Large feathers, even peacock, or pampas grass stuck in vases or baskets to decorate corners of rooms. In the following photo, the chair is a mini version of the couches, and the lamp once again has the same shape.
Paneling on the walls. Wood paneling was particularly popular in living rooms, family rooms, and basement rec rooms. This one is a rec room, and my brother is trying to keep from being stabbed with a dart.
Another favorite for walls was flocked wallpaper. Which was worse: the wallpaper or my perm?
Long strands of beads instead of draperies. In the window behind Uncle Frank we have a “wall” of green beads on our kitchen window. Also, please note the strange plastic “canisters” for storage, both on the counter and hanging from the cabinet.
The large, free-standing microwave on its own cart. Good grief. As if it’s a kitchen altar. I must mention the gold wall phone. That cord was always tangling up dishes, food, and pens.Make it a great week, everyone!
I’ve been reading instead of writing lately. Today I want to share two of the nonfiction books I’ve enjoyed.
Book #1 is biographical and historical nonfiction based on the author’s family history.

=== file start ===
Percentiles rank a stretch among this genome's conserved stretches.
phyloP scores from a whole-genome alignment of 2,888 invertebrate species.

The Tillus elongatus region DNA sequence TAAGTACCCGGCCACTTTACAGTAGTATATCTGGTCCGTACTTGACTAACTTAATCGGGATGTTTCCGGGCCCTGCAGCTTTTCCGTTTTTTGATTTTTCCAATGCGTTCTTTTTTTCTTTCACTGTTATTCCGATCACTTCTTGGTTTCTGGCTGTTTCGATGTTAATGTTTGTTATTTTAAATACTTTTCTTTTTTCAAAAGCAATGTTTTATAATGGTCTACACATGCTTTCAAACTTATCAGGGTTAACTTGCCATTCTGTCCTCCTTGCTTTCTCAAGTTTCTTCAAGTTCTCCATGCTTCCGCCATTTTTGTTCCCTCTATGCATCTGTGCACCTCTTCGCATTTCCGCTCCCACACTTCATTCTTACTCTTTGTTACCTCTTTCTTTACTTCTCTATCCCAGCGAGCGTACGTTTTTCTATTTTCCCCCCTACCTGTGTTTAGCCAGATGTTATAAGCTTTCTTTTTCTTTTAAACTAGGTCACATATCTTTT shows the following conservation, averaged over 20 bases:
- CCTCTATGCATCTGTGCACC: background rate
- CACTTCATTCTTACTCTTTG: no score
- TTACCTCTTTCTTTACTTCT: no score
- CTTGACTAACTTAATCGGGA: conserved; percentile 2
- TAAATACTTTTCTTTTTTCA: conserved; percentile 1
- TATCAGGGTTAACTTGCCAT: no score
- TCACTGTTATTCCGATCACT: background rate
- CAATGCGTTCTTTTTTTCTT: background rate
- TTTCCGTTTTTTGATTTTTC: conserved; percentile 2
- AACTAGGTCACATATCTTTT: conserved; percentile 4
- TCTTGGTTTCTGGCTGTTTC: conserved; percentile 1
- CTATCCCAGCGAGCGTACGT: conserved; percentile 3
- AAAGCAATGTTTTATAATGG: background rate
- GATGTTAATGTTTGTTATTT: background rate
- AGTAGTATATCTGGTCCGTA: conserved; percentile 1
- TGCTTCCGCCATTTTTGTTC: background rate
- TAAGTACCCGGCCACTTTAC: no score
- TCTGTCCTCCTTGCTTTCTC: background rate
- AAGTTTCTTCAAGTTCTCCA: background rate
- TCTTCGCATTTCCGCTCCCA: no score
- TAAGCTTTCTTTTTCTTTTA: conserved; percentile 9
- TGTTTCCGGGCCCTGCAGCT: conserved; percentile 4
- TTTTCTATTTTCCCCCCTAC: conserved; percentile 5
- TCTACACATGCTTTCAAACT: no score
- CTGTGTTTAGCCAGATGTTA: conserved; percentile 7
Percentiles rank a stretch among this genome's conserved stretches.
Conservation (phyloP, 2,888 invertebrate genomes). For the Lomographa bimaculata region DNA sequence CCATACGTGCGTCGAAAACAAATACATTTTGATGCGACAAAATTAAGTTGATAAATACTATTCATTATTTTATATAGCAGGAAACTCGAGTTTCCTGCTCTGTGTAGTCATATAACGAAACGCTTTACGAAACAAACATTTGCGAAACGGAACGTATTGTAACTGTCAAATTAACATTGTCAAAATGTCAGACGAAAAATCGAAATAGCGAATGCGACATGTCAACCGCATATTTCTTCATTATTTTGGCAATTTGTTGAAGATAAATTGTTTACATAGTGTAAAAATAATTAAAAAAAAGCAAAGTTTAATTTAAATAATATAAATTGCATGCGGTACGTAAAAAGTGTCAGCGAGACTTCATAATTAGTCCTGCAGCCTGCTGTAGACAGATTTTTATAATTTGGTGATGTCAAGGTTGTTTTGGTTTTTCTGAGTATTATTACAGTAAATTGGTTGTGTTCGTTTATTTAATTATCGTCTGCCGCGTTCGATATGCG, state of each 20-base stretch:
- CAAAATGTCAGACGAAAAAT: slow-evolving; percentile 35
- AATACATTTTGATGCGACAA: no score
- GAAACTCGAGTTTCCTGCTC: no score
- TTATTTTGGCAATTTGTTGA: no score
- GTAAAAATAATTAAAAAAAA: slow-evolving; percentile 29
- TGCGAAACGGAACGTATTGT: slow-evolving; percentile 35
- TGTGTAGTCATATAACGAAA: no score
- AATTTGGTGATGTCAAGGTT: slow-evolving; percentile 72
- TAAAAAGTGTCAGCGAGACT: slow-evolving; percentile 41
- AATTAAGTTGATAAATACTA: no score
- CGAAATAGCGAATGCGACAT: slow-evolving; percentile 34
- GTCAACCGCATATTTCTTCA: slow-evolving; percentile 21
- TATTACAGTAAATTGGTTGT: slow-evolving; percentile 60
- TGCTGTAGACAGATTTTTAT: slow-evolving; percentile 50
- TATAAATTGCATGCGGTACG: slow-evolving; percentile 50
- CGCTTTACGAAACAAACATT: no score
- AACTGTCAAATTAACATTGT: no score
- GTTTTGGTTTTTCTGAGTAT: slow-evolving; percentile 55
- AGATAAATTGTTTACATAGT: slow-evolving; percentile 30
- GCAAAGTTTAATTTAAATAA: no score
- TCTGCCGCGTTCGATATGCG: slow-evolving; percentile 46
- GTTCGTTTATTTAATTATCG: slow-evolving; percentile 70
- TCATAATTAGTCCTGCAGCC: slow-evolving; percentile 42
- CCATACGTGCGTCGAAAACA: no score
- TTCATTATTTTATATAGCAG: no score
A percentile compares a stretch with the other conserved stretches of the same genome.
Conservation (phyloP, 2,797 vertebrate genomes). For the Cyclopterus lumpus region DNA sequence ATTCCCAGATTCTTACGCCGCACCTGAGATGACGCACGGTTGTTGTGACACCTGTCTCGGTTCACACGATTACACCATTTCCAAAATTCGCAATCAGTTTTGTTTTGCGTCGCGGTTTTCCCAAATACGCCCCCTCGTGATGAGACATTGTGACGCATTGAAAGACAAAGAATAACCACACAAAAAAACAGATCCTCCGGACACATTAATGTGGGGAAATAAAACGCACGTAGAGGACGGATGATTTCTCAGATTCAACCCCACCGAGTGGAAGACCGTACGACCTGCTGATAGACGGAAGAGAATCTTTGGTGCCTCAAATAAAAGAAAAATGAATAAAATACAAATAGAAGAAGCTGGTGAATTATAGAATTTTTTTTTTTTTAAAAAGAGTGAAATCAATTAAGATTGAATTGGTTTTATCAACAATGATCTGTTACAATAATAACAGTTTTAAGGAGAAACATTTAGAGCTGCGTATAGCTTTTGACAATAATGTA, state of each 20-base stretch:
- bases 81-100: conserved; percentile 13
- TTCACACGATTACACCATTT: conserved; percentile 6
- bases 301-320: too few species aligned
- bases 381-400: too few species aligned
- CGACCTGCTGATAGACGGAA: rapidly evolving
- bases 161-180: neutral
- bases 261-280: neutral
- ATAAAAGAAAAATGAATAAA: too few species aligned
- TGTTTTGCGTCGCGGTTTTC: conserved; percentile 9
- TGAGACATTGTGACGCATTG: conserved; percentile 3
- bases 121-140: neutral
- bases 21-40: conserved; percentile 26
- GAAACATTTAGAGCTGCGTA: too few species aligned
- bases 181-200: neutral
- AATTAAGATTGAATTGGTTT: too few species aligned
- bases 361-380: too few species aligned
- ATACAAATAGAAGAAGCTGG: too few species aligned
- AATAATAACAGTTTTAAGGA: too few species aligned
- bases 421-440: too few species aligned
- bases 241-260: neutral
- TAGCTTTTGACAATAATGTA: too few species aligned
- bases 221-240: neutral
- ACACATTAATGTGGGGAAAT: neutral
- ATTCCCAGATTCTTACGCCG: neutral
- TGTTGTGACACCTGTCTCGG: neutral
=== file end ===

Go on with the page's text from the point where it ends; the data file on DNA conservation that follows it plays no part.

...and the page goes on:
A year and a half ago I reviewed Joy Neal Kidney’s nonfiction book Leora’s Letters: The Story of Love and Loss for an Iowa Family During World War II. That book opened my eyes to the “home front” during WWII—what the war was like for some American families. Joy’s family, in particular, suffered great loss as three of her grandparents’ sons died in battle.
Joy has a new book out called Leora’s Dexter Stories. The subtitle, “The Scarcity Years of the Great Depression,” gives an idea of what story lies inside. It’s also an understatement. This book uses a variety of sources, such as journals and family stories to piece together a heart-breaking account of the poverty experienced by the Wilson family during the Depression.
Too bad this book can’t be required reading of every American and every student in American schools so that we learn not only what hardships people went through during that time but also how hardworking, clever, and resilient they could be. Our ideas of recycling and repurposing today are a joke compared with what Leora, Clabe, and their children did to survive. For awhile the only thing that kept them from being homeless was when the two oldest sons joined the Navy and sent money home to the family. The family endured criticism and gossip from others because of the need to sometimes be on a form of relief, although they worked very hard as tenant farmers or in other jobs. I managed to hold off crying until daughter Doris, Joy’s mother, an amazing basketball star, had to leave her full-scholarship business college because she couldn’t afford rent. This book is a powerful tribute to the Wilson family.
Book #2 is a coming-of-age and family dysfunction memoir, set in Australia.